By Hannah E. Jones
In a few weeks, Georgia Audubon is kicking off its month-long Georgia Bird Fest. From April 22 to May 21, the conservation nonprofit is hosting over 40 events around the state to celebrate birds and their habitats. Through these programs, the team hopes to help Georgia residents foster a greater appreciation for their local wildlife and greenspaces.
Events span from the heart of the city to the coast, and the offerings cater to newbies and bird experts alike. The schedule includes in-person and virtual programs, like field trips, tours and workshops.
For example, folks can sign up for a BeltLine biking tour, a live raptor show or a canoeing trip down the Chattahoochee River. There are also creative offerings like webinars on bird photography with professional nature photographer Eric Bowles and drawing workshops with an award-winning naturalist writer and illustrator Christy Baker Knight.
Georgia Audubon’s Director of Community Engagement Sheridan Alford is heading the festival this year and describes the 2023 Georgia Bird Fest with two words — inclusion and variety.
“Just as many bird species as you can see, they’re probably as many events,” Alford laughed. “We’re trying to make it a diverse event. That’s one of our main strategic goals — to make birds more accessible to all parties, not just any specific demographics.”
To that end, the team selected a variety of events to ensure that folks who want to participate can. This year, there is an emphasis on engaging kids and young adults and introducing them to the world of birding.
“We have quite a few teen events, like the Teens and Feathers Birding Trip. [We are also] providing events that aren’t only for advanced birders, we have a lot of events that are beginner-friendly so people who are just getting into it can feel comfortable there,” Alford said. “We do want everyone to be able to participate in some way, shape or form.”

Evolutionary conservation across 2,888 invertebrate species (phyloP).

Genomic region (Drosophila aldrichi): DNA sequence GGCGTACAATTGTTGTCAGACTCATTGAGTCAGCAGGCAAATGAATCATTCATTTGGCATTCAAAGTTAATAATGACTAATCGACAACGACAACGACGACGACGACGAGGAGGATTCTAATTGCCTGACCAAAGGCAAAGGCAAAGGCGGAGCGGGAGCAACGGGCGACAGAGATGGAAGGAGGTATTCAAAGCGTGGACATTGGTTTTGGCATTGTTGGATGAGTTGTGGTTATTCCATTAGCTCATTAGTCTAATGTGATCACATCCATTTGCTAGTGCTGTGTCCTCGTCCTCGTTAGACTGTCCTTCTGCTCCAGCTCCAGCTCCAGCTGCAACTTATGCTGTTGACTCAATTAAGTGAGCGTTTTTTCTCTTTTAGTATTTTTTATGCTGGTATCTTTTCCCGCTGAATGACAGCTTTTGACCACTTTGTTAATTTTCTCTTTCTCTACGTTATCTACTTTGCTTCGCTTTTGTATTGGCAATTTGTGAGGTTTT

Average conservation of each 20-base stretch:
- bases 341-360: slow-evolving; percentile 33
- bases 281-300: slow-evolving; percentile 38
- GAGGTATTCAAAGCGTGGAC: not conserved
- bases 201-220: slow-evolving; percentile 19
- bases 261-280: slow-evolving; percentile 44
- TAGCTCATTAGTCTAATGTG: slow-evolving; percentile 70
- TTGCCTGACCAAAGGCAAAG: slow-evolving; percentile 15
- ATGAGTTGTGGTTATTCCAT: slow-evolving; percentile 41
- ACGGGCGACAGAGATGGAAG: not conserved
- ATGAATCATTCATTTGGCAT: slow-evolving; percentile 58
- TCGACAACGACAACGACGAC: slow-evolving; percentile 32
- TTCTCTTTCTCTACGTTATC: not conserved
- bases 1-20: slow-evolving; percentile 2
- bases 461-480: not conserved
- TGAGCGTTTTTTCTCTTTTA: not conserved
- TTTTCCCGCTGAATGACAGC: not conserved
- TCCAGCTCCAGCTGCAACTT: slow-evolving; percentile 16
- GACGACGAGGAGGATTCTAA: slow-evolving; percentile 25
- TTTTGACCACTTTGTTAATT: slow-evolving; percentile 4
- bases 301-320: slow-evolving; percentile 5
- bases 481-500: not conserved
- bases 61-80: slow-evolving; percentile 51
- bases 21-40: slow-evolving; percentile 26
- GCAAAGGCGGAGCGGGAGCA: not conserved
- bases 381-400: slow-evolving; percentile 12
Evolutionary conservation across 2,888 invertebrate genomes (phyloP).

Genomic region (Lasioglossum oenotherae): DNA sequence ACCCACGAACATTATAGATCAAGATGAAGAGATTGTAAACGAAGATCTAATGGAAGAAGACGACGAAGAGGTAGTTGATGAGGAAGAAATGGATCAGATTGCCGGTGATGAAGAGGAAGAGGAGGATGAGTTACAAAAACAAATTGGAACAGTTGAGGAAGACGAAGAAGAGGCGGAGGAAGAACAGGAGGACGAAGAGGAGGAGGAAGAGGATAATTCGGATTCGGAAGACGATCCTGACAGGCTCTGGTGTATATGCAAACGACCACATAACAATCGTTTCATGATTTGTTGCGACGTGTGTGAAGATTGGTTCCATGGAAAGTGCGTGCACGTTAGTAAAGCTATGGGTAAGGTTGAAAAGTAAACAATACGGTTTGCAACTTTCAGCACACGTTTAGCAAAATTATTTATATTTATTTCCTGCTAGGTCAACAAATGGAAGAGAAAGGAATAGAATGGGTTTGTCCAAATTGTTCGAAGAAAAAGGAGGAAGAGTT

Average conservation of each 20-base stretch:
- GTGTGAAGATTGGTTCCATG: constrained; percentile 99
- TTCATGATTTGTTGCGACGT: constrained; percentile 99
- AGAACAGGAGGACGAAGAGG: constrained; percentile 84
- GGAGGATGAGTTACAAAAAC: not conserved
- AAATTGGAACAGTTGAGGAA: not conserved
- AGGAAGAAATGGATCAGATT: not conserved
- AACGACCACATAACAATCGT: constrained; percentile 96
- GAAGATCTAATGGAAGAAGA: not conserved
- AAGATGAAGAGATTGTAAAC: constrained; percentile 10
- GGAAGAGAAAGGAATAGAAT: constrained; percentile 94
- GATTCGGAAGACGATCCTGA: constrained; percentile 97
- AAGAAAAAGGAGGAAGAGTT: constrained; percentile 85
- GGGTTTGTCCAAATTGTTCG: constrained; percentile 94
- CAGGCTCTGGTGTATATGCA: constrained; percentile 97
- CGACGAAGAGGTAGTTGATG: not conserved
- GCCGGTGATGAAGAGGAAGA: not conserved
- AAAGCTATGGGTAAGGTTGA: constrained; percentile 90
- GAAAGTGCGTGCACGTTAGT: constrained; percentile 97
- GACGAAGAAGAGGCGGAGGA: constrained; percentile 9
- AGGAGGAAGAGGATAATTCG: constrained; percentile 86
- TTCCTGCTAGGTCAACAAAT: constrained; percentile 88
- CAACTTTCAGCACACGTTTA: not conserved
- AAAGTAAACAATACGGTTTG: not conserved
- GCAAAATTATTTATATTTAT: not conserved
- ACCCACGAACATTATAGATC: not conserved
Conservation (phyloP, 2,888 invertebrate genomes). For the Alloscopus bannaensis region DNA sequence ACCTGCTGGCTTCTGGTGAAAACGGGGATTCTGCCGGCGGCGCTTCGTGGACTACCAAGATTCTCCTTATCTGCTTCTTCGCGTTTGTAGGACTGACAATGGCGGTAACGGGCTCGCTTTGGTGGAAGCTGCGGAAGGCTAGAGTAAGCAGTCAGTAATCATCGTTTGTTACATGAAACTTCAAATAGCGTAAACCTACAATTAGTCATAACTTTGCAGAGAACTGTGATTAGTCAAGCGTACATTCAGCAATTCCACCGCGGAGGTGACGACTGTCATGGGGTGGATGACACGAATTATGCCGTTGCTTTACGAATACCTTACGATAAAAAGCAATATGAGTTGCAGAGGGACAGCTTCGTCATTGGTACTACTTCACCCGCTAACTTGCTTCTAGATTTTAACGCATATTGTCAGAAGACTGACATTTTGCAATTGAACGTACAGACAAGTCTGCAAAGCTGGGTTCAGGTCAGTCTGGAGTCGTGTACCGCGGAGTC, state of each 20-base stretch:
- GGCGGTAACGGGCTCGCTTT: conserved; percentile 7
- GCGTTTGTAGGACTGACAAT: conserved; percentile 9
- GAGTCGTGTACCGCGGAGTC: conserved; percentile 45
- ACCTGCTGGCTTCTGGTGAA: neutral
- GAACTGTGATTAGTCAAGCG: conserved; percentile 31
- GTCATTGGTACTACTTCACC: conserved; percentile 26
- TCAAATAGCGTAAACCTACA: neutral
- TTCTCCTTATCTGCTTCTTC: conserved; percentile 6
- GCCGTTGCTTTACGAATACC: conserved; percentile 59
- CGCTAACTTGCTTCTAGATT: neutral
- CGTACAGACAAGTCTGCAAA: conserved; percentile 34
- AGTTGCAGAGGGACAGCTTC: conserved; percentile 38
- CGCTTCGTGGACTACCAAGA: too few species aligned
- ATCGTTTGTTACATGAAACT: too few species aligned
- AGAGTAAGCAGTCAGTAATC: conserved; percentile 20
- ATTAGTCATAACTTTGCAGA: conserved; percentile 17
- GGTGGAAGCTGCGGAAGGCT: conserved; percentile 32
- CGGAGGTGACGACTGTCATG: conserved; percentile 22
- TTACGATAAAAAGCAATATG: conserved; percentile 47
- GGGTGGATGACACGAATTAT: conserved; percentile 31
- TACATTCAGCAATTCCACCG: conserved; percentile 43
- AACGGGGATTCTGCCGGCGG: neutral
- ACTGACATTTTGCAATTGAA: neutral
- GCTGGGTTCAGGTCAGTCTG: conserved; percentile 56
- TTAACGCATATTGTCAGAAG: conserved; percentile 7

Closing out the festival is keynote speaker David Lindo — also known as the Urban Birder. Lindo has written several books about birding in an urban environment and was recently named the seventh-most influential person in wildlife by BBC Wildlife Magazine.
Some of the events are free while others require a ticket to participate. The festival itself is a fundraising event for Georgia Audubon and will support the nonprofit’s conservation and education programs and initiatives. Last year, it generated over $75,000.
Coinciding with spring migration, the Georgia Bird Fest will also give residents the chance to see species that they wouldn’t spot otherwise. Atlanta and the metro area are ripe with bird-watching opportunities, and Alford recommends checking out Cochran Shoals, Clyde Shepherd Nature Preserve, Arabia Mountain or Kennesaw Mountain.
Georgia Bird Fest aptly kicks off on Earth Day — April 22 — and registration has already opened. For a closer look at the line-up, click here.
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